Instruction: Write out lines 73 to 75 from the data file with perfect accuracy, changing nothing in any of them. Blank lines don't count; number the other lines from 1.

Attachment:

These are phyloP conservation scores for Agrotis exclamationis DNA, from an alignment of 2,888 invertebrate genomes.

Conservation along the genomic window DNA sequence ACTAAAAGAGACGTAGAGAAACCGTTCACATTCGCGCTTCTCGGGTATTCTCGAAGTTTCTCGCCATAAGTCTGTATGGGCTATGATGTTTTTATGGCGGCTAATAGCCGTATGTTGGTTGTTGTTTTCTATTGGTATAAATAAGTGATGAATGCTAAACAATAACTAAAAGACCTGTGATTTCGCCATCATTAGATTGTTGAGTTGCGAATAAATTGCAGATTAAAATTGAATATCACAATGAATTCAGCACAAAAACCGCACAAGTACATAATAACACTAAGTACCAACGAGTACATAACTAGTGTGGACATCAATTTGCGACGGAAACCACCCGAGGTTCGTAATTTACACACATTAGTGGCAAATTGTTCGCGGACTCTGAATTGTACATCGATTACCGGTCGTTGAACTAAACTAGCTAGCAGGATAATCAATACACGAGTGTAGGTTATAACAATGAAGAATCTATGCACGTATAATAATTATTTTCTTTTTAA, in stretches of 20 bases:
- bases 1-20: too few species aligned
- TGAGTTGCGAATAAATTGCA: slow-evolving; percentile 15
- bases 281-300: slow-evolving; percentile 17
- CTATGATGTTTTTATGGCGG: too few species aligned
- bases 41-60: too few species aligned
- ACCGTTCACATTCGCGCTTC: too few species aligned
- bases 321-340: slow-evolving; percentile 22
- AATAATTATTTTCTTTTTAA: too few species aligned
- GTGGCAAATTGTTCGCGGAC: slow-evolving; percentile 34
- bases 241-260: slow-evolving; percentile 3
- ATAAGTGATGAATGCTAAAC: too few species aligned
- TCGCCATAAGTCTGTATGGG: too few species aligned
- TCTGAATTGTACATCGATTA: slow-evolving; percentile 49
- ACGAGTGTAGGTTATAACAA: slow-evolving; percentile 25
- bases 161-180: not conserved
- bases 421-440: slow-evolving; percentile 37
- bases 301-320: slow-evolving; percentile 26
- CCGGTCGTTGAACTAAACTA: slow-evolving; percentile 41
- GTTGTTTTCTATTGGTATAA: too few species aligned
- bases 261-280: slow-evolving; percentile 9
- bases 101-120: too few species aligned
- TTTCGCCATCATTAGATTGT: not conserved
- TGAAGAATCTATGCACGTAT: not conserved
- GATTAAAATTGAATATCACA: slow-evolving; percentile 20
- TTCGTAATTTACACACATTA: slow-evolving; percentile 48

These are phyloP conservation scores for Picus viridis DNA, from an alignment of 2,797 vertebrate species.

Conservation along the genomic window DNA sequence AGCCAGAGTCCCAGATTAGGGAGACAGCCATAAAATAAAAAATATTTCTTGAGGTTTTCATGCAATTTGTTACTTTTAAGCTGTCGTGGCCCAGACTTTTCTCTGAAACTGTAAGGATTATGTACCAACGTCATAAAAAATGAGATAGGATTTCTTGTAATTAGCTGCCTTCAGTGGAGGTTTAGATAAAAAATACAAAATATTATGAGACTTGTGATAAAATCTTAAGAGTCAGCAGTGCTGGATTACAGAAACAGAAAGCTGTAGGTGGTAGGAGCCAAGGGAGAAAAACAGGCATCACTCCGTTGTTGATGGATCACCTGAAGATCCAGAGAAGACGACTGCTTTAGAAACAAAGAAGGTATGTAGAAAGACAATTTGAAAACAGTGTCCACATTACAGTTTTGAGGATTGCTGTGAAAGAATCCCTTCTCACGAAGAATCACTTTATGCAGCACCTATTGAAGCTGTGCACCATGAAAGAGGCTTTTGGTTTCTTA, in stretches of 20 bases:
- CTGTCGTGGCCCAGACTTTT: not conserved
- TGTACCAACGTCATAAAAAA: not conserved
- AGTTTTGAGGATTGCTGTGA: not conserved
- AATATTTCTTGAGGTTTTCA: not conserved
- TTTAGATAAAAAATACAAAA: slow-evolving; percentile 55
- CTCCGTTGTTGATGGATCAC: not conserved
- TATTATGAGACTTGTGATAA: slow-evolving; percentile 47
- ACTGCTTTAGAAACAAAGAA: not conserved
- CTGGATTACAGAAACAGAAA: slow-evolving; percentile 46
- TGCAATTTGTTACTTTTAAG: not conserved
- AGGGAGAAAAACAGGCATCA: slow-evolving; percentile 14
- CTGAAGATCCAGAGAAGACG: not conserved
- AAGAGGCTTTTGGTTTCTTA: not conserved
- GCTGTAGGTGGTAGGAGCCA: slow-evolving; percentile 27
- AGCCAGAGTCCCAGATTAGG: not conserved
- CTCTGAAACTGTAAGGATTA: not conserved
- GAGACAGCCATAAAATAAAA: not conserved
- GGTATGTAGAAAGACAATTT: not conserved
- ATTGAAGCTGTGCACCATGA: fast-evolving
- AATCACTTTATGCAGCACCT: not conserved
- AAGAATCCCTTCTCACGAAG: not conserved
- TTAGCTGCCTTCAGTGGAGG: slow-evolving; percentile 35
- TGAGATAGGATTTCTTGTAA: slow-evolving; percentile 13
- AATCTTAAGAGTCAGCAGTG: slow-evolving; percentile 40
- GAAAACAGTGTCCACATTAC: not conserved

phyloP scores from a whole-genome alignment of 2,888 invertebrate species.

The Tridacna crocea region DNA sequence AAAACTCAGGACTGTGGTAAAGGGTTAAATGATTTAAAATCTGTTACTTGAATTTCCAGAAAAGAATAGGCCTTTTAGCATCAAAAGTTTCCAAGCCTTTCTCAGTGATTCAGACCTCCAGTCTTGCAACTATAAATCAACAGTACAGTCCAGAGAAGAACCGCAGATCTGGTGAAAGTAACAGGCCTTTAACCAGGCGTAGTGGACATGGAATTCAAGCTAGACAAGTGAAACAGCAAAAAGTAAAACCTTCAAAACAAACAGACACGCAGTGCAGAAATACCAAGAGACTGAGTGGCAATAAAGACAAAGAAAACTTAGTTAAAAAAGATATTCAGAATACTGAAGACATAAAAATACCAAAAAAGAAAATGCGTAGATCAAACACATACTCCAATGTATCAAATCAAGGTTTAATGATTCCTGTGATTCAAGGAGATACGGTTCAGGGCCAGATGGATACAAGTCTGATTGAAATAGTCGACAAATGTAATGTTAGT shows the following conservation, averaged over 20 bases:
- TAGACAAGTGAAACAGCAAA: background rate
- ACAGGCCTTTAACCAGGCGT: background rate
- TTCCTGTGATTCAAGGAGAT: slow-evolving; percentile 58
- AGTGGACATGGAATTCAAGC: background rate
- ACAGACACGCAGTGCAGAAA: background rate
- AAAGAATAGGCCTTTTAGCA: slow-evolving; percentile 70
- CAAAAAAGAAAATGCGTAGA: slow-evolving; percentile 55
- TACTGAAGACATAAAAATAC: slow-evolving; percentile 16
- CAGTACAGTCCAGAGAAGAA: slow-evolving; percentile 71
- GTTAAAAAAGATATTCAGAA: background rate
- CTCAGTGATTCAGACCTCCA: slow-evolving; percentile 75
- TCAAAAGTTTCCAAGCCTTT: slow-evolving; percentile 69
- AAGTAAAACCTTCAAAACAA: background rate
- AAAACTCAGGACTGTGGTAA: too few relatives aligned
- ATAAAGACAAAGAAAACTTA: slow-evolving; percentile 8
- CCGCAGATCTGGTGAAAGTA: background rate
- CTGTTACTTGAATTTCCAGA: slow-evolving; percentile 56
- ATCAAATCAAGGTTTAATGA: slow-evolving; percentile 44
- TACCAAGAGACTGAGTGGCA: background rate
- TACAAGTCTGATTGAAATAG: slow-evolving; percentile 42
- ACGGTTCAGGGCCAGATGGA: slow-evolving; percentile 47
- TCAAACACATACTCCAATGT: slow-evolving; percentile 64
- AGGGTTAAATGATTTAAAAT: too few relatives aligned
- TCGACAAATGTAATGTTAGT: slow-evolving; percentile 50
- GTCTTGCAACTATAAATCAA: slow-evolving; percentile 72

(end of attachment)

- CTGTTACTTGAATTTCCAGA: slow-evolving; percentile 56
- ATCAAATCAAGGTTTAATGA: slow-evolving; percentile 44
- TACCAAGAGACTGAGTGGCA: background rate